The value of winning and losing in pro wrestling

Ryback's recent winning streak and star turn should have taught WWE a lesson in the value of winning and losing in pro wrestling. Unfortunately, it did not.

Pro wrestling is not a sport, as if I needed to point that out to you, but it presents itself like one in the sense that matches take place and we're supposed to care about the outcome. I say "supposed to care" because, well, WWE has worked hard to destroy that construct. That's not because they've weaved in increasingly complex storylines. All sports feature some narrative or another; WWE is just in a unique position to exploit them.

The problem that has arisen is that the company has long since forgotten that the concept of wrestlers simply winning and losing matches as a way to get over is tried and true. When considerations must be made for storylines, business, politics, ego, and personal preference, a lot gets lost in the shuffle.

Take Ryback, for instance. He was built as a mammoth of a man who used his brawn and killer instinct to destroy anyone who came across him. He racked up win after win after win, and fans couldn't help but take note of this, even if he was only beating jobbers and "local athletes" like Benny Camer and Stan Stansky.

Ultimately, he was built up enough that he got over to the point of inserting him into a WWE championship match. And when John Cena went down to injury, he was granted a headlining spot at the Hell in a Cell pay-per-view (PPV) on Oct. 28 in Atlanta.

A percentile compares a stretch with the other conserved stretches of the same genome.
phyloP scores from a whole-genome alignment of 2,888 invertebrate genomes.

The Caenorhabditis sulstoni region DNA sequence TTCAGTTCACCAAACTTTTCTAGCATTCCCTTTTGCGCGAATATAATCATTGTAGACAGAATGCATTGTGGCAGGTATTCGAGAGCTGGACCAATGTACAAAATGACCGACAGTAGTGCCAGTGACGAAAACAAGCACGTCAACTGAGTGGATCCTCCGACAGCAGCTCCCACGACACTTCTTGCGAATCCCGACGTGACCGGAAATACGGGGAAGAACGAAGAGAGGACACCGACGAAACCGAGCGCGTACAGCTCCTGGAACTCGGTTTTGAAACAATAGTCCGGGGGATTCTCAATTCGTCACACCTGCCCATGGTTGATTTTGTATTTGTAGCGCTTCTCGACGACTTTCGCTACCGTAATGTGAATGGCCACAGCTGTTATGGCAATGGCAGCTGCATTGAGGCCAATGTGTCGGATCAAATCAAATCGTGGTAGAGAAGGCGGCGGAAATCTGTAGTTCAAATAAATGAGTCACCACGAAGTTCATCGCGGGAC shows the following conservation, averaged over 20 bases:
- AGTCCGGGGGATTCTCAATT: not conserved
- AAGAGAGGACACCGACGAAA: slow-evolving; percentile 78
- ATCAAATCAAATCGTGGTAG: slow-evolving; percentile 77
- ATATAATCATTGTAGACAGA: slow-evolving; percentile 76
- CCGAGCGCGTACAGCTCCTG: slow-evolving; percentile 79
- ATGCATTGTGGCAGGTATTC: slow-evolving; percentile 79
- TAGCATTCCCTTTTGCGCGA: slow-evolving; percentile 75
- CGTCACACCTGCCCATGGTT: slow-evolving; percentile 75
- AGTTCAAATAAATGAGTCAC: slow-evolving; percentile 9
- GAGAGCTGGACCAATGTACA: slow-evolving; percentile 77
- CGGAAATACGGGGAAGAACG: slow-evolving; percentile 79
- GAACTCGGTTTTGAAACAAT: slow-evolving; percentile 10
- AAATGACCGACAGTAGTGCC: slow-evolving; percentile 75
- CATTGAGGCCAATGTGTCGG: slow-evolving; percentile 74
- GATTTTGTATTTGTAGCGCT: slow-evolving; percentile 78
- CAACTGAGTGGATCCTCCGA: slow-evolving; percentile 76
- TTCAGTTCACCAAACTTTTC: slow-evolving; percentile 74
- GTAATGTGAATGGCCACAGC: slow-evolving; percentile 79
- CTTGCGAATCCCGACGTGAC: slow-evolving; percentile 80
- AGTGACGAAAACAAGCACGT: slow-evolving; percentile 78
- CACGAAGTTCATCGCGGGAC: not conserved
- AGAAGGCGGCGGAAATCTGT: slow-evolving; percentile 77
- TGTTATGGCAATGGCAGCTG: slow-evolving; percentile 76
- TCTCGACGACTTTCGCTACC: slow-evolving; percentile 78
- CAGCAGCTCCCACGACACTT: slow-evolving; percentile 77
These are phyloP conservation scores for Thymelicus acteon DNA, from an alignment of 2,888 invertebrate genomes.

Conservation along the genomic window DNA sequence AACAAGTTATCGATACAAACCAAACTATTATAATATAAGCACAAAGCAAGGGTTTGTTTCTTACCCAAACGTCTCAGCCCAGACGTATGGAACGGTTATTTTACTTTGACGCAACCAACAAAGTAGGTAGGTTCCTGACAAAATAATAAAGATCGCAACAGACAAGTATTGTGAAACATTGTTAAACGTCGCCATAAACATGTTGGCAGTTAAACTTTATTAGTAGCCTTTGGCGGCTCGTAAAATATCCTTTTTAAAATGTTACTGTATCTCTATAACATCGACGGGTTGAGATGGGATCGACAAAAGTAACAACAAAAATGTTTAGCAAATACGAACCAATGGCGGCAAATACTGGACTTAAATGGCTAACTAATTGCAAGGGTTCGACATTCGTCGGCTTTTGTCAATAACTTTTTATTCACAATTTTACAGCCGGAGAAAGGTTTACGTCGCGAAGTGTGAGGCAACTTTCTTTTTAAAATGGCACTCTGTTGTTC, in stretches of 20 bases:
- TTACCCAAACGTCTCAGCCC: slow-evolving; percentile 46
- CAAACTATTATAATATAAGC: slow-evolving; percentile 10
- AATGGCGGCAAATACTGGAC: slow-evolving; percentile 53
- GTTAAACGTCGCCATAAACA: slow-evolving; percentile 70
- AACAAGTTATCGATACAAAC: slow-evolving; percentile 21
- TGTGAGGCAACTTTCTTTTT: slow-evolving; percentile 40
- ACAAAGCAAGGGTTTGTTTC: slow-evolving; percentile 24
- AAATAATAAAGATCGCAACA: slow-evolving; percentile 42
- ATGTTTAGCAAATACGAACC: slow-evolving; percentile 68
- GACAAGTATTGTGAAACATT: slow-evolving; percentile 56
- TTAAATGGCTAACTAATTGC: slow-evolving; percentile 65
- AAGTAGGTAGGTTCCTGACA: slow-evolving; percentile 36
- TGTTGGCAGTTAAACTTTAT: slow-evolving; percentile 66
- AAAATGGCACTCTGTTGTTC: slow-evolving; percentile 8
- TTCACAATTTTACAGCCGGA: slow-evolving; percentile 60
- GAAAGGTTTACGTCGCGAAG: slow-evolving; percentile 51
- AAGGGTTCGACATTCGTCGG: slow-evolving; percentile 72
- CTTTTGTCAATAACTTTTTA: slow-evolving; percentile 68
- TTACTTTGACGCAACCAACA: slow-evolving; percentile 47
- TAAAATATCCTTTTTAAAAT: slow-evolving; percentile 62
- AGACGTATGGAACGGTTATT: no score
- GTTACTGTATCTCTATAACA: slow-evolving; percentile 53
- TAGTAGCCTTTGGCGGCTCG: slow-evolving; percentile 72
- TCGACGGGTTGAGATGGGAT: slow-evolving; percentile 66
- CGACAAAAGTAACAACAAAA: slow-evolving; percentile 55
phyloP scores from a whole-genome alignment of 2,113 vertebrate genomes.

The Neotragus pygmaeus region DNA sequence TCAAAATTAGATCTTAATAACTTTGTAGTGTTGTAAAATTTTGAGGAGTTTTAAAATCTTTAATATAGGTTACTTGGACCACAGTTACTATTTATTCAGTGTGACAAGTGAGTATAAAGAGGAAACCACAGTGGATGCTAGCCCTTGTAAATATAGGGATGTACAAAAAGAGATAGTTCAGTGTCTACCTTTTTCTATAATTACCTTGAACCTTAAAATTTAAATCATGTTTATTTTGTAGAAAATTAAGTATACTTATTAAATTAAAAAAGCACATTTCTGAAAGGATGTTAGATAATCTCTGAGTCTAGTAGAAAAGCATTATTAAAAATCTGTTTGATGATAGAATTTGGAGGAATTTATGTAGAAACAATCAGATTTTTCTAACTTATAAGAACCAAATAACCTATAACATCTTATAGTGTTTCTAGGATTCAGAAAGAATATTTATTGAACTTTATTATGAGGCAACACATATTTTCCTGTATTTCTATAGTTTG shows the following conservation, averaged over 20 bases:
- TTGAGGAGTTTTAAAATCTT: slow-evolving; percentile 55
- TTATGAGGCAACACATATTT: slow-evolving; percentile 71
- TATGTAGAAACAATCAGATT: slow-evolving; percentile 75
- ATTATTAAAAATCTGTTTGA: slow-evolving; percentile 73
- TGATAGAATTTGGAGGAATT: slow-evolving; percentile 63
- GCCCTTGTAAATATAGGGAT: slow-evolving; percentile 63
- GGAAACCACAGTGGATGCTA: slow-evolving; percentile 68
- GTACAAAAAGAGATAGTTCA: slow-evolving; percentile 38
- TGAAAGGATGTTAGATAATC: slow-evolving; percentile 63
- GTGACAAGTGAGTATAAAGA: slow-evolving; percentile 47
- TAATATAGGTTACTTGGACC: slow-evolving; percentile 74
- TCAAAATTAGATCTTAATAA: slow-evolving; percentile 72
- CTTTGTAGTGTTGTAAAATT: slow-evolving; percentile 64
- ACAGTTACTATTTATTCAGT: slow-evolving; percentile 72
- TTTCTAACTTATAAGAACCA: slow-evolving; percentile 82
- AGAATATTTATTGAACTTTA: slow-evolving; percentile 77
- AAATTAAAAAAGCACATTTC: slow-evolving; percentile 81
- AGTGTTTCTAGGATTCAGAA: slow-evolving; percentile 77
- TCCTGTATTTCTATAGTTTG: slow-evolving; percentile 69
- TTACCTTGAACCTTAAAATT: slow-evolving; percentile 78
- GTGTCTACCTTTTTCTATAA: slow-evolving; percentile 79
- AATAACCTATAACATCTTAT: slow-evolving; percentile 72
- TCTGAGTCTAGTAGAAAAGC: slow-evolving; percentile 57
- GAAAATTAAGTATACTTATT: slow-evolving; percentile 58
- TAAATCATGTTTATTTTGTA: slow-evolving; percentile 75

To the surprise of many, that show drew 200,000 buys, up almost 20,000 from last year's show. And that's without John Cena.

In the latest edition of Figure Four Weekly (subscription required but recommended), Bryan Alvarez talked about how this was possible and yes, it's because of wins and losses mattering again:

WWE inadvertently created a scenario where fans felt that if they paid their money they were guaranteed to see something real happen - either Punk's reign was going to end or Ryback would no longer be undefeated. In the end, it came down to a scenario where wins and losses matter. They key is that in order to create moments and scenarios like this you have to have patience, and you have to work towards scenarios that are guaranteed payoffs in some way. Loser must retire will never draw because nobody believes retirements. But if you build up, for example, extended winning streaks, and put two long-term unbeaten guys against each other in a match with a guaranteed finish, you can, in fact, still draw in 2012. Shocking, I know.

This shows that despite Ryback not being perceived as being anywhere near as big of a star as Cena or CM Punk, he can still draw money because he was built up using the very basic concept of winning his matches and doing so dominantly. Unfortunately, WWE felt it necessary to avoid an actual outcome in the Hell in a Cell match and had a rogue referee cost Ryback the match before he went on a rage immediately after the pinfall in a cheap attempt to keep his heat.

Even worse, WWE saw the good buyrate and immediately changed the main event to the Survivor Series PPV from a traditional elimination match to a triple threat involving the three stars mentioned previously, Ryback, Cena, and Punk. Naturally, it was set up so that Ryback wouldn't lose but he wouldn't win either.

Now, Ryback will face Punk in the main event of TLC in a match that he will lose again, even if he doesn't lose. That's because the plan is still for Punk to head to the Royal Rumble to face The Rock, where he will lose the WWE championship so Rock can lose it to John Cena at WrestleMania 29.

WWE had a star in Ryback who they did a wonderful job building up but they've since torn down simply because they wanted to capitalize on his new-found star power while ignoring what gave him that star power in the first place.

Amazing, isn't it?

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